I would venture to say that more than half of horse riders started their riding education in the following manner: "I begged my mom for riding lessons and finally on my 8th/9th/10th birthday, she bought me a pack of riding lessons. I was hooked!"
Pay-Per-Play. Most people start out riding once a week. Some will find this enough time and will be happy with the moderate progress they see from week-to-week. While the lessons themselves can be fairly expensive, the cost of investment is fairly low. You may decide to purchase your own riding equipment (boots, helmet, breeches, gloves) but there's no reason for you to come to the barn on any other day besides your riding lesson day. Depending on the program, you may have the chance to show in a schooling show here or there and you may learn how to tack and untack. The commitment is low and the costs are pretty consistent.
Leasing. For those who are unsatisfied with moderate progress and wish to develop a greater understanding of horses and horse care, leasing is a great option. It is a low-investment opportunity to learn to care for a horse. This is a great introduction to owning since you will most likely have someone helping you out with your horse's care. You start to learn what it means to call a vet, schedule a farrier, fit tack, try out different tack, etc. If you expect to progress quickly, leasing is a great option to find a very nice horse at an affordable rate to help you move up the levels quickly. Another benefit to leasing is the ability to ride on your own. Through independent rides (or "hacks") you begin to learn what it's like to process the information your instructor has been yelling at you for the past six months. You start to become more of a trainer, and less of a rider (ideally).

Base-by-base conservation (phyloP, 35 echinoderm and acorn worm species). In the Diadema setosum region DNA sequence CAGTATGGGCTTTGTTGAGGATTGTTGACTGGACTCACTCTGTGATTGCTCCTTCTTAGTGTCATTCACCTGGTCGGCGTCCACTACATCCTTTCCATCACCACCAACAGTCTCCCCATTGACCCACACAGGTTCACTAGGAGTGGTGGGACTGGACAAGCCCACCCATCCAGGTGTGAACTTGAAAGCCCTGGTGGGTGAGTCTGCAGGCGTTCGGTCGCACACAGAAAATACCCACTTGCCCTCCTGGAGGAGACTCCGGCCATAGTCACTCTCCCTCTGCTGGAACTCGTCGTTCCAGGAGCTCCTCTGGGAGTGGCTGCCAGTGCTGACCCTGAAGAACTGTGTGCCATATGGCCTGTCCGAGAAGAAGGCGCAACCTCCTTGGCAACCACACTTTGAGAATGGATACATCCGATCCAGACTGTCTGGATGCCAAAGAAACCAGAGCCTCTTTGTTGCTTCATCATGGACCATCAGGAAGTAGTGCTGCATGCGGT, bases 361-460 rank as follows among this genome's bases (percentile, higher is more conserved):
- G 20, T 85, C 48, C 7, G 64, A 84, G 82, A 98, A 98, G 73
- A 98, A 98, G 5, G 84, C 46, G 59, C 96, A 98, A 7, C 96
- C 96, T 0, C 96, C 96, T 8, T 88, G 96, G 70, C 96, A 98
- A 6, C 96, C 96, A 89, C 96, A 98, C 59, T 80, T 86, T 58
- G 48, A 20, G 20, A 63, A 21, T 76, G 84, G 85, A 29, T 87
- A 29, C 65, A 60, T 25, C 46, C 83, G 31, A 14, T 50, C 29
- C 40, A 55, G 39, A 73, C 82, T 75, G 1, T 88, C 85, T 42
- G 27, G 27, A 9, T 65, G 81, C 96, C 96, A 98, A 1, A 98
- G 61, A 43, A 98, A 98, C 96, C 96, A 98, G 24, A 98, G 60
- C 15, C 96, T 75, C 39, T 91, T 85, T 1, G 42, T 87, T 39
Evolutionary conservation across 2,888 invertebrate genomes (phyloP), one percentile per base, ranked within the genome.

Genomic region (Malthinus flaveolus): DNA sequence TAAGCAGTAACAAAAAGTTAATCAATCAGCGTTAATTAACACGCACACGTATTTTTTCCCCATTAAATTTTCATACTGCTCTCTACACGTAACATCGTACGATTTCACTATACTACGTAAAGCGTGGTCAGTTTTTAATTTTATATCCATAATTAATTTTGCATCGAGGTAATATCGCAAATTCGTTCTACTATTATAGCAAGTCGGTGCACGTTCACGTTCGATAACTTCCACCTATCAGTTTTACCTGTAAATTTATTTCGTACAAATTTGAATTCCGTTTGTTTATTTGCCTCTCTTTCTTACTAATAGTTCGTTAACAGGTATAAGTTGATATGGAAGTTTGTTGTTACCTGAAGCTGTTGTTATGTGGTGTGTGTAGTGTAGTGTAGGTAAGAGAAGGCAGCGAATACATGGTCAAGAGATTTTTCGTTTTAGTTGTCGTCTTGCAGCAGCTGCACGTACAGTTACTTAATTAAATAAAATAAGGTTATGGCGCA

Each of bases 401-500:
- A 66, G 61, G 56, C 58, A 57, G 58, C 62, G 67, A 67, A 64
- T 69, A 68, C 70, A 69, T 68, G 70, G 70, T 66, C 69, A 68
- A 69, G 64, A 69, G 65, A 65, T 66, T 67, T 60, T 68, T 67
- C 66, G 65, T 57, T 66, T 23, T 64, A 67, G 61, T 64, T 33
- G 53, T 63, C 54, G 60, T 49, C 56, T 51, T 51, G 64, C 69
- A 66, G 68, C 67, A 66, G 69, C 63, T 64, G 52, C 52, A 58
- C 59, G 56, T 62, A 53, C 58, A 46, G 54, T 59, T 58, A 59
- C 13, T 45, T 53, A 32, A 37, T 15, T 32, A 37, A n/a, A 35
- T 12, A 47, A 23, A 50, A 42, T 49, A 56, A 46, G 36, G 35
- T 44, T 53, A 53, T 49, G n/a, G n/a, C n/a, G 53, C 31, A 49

Owning. Owning a horse is like nothing else, in my opinion. You become responsible for all aspects of your horse's care from feeding to riding to exercise schedule. You become invested in your relationship with your horse. You will see progress like never before. You will learn how to schedule all routine maintenance requirements (dental, vaccination, shoeing, etc). You will be in charge of your horse's daily care. It is an empowering feeling to watch your horse bloom under your care and experience your riding at a whole new level. For young adults, it's a great way to teach responsibility, care, and follow-through. For adults, it's a wonderful way to get away from the office every day and breathe fresh air. When you own a horse, they become a part of your lifestyle. They teach you to persevere and how to be strong.
I've owned at least one horse every day since I was twelve years old. My first horse was a 9 year old off-the-track thoroughbred. He wasn't anything too flashy or too athletic. He wasn't a very honest horse either, come to remember it! But for two years he and I worked it out and went on to compete in the 3' hunters under Archie Cox and Philip Klippa. When I outgrew his ability, I traded him for a 5 year old off-the-track thoroughbred who was an even bigger challenge. He brought me into the 3'6" arena (albeit not successfully) and eventually taught me quite a bit of dressage. I've often been called stubborn, but I'd like to think of myself as someone who perseveres. Never give up, never surrender!
For more information on the benefits of horse showing and owning, please visit ShowMom.com